On this day in 1810, Colombia became one of the first countries in the Western Hemisphere to declare independence from a colonial power. Inspired both ideologically and strategically by the earlier American, Haitian, and French revolutions, a series of independence movements and rebellions erupted across the continent, with Colombia securing recognition in 1819 as “Gran Colombia”, a state that encompassed what is today Venezuela, Ecuador, Panama, and parts of Peru, Brazil, and Guyana. (Hence why the flags of Colombia, Venezuela, and Ecuador, which formed the core of the new country, are similar.)
Nevertheless, Colombia’s legacy includes being the first constitutional government in South America, having two of the oldest continuing political parties in whole hemisphere (the Liberal and Conservative parties), and being one of the earliest abolishers of slavery (1852). In recent years, Colombia has finally found its footing and become one of the world’s great success stories, managing to reduce corruption, poverty, and instability after decades of rampant violence and instability.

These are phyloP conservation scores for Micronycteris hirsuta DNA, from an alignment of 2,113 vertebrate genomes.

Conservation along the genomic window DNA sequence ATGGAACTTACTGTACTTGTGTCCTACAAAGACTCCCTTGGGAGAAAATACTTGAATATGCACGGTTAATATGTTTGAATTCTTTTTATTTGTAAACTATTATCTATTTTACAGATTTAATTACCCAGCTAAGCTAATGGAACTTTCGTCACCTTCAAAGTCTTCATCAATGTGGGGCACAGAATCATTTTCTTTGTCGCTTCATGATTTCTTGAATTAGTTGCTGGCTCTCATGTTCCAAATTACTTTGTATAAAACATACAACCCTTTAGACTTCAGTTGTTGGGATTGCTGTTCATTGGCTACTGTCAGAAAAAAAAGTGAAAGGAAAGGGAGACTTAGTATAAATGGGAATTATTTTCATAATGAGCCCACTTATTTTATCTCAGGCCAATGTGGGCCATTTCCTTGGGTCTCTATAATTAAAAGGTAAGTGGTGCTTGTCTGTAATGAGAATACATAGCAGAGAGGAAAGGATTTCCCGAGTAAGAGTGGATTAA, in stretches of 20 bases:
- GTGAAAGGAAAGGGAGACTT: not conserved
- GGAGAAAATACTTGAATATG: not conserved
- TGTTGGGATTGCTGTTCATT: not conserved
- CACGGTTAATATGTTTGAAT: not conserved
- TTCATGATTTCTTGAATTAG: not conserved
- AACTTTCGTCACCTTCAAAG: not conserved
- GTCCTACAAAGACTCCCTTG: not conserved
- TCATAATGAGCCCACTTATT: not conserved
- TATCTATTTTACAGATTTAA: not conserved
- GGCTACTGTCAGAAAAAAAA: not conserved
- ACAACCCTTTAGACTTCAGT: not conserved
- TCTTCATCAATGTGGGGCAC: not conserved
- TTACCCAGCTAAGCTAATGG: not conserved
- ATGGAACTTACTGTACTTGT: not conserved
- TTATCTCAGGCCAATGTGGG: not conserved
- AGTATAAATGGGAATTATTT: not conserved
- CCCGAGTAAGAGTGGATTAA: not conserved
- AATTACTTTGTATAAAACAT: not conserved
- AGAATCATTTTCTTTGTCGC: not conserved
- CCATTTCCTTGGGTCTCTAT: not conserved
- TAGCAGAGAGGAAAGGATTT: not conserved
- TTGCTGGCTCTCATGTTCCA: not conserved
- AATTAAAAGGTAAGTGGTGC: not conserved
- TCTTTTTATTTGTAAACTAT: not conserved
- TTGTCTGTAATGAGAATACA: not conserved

Not unlike in the United States, Gran Colombia struggled to determine its form of governance, namely between a centralized system with a strong executive branch, or a federal system that was decentralized. (What is now Venezuela was a major proponent of the latter.) This key philosophical difference, in addition to various separatist movements, disputes with neighbors, and other internal divisions, meant an early end to Gran Colombia and recurring periods of civil strife and internecine conflict.